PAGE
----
The Bishop Of Bedford

Robert Claudius Billing (1834 – 1898) was the Rural Dean of Spitalfields from 1878 to 7th July, 1888, on  which date, the selfless work he had performed amongst the poor and the destitute of the East End was recognised by the church authorities with his appointment as Bishop of Bedford.

A portrait of the Bishop of Bedford.
Robert Claudius Billing, Bishop of Bedford. From The Illustrated London News, 14th July, 1888.

THE WHITECHAPEL MURDERS

Because of his associations with the area where the Jack the Ripper murders occurred, he was in a particularly good position to comment on the effect that the crimes had had on the area as a whole.

On Sunday the 10th of March, 1889, he preached a sermon in Kensington in which he expressed the opinion that, awful as the Whitechapel murders were, they had in a way done some good for the people of the area in that they had drawn attention to the appalling social conditions which the people of the district were forced to endure on an almost daily basis.

A REPORT ON HIS SERMON

The South Wales Echo, published the following summary of his sermon, in its edition of Monday, 11th March, 1889:-

The Bishop of Bedford, in preaching yesterday morning on behalf of his East London Church Fund, at St. Jude’s Church, South Kensington, referred to the sensation which he said was created by the murders known as the Whitechapel atrocities.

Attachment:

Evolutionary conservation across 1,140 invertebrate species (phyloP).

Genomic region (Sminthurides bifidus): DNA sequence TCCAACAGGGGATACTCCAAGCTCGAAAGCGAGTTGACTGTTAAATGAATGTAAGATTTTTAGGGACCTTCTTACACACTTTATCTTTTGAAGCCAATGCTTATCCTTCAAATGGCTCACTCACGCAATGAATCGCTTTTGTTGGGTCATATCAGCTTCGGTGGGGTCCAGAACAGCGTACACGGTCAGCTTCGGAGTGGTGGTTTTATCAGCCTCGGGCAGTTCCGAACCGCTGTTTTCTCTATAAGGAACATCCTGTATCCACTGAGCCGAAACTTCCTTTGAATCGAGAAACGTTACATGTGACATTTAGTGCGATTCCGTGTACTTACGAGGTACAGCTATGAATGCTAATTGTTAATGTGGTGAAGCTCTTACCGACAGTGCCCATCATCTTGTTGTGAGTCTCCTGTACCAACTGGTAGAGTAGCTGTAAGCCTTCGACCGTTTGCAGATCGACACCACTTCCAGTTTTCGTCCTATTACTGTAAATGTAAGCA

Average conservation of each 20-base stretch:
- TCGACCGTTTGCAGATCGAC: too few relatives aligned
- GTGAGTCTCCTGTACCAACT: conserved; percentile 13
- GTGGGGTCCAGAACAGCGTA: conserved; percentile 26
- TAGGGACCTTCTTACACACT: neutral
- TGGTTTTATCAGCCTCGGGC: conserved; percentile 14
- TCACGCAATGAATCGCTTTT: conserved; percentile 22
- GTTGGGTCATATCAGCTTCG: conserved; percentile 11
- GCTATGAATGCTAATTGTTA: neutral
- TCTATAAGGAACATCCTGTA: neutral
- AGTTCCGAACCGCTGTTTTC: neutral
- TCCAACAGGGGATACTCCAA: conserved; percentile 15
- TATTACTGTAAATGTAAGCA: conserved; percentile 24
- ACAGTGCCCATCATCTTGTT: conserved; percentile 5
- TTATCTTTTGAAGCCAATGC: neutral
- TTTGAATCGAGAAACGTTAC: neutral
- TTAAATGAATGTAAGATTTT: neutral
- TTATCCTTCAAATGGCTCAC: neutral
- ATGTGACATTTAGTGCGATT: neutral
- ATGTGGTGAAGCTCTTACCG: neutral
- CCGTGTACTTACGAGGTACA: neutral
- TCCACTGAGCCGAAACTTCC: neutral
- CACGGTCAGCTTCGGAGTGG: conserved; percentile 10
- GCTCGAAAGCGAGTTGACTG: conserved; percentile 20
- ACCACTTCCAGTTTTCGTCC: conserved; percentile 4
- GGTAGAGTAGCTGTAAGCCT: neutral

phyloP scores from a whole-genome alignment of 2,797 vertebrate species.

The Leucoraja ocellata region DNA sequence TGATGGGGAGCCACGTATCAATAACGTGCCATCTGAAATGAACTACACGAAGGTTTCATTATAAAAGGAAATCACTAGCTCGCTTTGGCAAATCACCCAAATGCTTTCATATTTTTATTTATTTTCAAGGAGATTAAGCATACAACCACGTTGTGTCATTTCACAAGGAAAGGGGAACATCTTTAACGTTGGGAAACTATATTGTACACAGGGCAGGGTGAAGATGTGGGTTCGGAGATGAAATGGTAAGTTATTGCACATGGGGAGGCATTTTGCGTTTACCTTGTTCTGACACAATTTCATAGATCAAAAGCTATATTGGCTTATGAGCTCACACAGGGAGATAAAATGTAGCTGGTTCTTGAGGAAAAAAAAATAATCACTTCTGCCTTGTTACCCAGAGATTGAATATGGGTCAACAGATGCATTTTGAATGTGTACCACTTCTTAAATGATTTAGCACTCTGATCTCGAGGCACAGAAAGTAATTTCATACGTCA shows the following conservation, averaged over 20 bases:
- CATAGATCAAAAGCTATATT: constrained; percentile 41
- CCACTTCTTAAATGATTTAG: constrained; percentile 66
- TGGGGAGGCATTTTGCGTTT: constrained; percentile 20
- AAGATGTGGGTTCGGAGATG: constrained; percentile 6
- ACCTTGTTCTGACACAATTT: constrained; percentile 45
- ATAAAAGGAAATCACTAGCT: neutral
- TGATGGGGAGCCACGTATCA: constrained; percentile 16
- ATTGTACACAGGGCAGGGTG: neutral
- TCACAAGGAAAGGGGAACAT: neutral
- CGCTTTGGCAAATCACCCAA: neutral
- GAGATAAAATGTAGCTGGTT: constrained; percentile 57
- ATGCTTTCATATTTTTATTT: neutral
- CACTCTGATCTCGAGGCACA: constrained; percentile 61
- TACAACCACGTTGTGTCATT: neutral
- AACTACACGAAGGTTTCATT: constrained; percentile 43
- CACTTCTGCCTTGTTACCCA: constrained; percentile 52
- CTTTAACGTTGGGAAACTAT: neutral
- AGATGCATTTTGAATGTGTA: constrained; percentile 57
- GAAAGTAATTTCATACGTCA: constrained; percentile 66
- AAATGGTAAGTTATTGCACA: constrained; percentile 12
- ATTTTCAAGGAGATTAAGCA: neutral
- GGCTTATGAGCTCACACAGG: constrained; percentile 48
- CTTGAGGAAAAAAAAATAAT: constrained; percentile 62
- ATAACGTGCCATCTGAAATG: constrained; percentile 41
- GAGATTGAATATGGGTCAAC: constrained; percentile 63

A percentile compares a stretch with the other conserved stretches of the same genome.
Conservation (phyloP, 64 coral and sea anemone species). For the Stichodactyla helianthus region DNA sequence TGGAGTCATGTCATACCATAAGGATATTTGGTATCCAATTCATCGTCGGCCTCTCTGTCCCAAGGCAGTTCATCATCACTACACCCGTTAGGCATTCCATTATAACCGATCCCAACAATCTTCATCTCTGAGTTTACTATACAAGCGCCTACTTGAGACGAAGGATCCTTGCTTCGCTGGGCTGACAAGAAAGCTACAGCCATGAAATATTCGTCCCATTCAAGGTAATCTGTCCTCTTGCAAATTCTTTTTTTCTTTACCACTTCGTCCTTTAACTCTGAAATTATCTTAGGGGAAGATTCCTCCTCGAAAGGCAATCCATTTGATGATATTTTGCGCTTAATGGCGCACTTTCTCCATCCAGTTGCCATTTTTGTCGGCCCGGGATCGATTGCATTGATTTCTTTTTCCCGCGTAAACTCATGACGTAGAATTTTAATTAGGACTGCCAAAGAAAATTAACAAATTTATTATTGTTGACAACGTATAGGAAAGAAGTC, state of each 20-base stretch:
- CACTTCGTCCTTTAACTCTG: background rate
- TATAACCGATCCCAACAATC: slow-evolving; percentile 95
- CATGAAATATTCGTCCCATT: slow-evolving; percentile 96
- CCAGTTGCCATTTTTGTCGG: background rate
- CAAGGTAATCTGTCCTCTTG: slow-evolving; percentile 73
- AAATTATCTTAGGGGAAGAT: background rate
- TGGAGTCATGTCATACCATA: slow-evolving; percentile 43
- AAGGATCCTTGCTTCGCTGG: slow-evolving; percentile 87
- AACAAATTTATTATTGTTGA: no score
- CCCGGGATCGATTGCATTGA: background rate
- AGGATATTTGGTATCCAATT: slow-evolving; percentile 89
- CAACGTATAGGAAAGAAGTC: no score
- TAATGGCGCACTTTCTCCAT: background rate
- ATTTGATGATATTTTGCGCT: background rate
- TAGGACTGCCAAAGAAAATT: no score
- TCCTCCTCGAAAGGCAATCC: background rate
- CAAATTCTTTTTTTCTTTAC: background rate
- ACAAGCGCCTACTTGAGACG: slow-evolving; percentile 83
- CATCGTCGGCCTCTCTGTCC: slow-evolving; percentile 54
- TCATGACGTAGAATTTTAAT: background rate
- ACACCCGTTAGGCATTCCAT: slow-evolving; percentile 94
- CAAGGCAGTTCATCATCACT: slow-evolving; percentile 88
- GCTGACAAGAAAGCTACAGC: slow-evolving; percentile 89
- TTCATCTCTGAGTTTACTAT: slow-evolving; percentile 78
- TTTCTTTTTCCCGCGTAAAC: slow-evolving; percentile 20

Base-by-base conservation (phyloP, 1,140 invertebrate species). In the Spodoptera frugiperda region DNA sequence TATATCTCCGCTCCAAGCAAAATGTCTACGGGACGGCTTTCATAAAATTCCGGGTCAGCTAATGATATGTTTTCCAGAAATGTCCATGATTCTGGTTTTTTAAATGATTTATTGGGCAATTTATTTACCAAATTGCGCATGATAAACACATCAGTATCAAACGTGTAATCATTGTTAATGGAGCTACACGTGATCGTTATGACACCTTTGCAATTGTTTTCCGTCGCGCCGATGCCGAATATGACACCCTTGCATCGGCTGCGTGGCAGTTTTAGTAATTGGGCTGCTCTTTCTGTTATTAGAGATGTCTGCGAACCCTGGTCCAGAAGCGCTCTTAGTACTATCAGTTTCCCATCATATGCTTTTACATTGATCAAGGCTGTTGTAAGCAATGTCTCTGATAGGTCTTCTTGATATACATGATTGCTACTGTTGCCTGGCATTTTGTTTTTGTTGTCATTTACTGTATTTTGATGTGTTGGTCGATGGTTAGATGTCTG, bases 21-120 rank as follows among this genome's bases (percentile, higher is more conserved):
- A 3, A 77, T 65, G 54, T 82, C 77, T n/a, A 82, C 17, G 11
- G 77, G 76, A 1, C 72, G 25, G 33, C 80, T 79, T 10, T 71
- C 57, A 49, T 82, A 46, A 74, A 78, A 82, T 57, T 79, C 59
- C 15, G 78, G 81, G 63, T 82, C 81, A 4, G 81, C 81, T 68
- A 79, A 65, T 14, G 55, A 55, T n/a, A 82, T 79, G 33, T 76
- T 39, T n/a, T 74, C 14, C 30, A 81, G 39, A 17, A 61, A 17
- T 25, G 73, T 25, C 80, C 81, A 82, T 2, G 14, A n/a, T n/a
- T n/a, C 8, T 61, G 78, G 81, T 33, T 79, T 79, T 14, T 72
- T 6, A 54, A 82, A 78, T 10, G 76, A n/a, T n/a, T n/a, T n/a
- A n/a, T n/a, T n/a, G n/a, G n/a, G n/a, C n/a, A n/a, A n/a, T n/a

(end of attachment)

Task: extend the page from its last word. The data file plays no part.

He believed that good would result in the main from the attention that had been directed to the poor in the East End and the conditions under which they lived; but he strongly deprecated the conclusion which had been drawn that after all that had been done things were as bad, if not worse, than they were before.

A MANIFEST IMPROVEMENT

Having been rector of Spitalfields for more than ten years, he could bear testimony to the fact that a manifest improvement in the condition of the locality had resulted from the Whitechapel murders.

This improvement was largely due to the exertions of the clergy and the faithful laity, both men and women, who led devoted lives, and sought the religious, moral, and social good of the people.

It was cheering to find that these exertions were appreciated by the public at large, who showed their sympathy, some by personal service, and some by liberal contributions to the East London Church Fund, which from the exceptional circumstances of the East-end required a large and largely increased income.

THE SYMPATHY OF QUEEN VICTORIA

It was most gratifying to the poor people of the East-end, as well as encouraging to the workers, to know they had the sympathy of her Her Most Gracious Majesty.

When the women of the East-end humbly addressed her Majesty at the time when terror was upon their hearts because of the Whitechapel atrocities, the reply was of necessity a formal one, through the Home Secretary.

The terms used were official, and they failed to give expression to the keen and personal interest which her Majesty felt, and always had felt, in the condition of those of her subjects who lived in the dreadfully poor and crowded districts in the East-end and in the South of London.”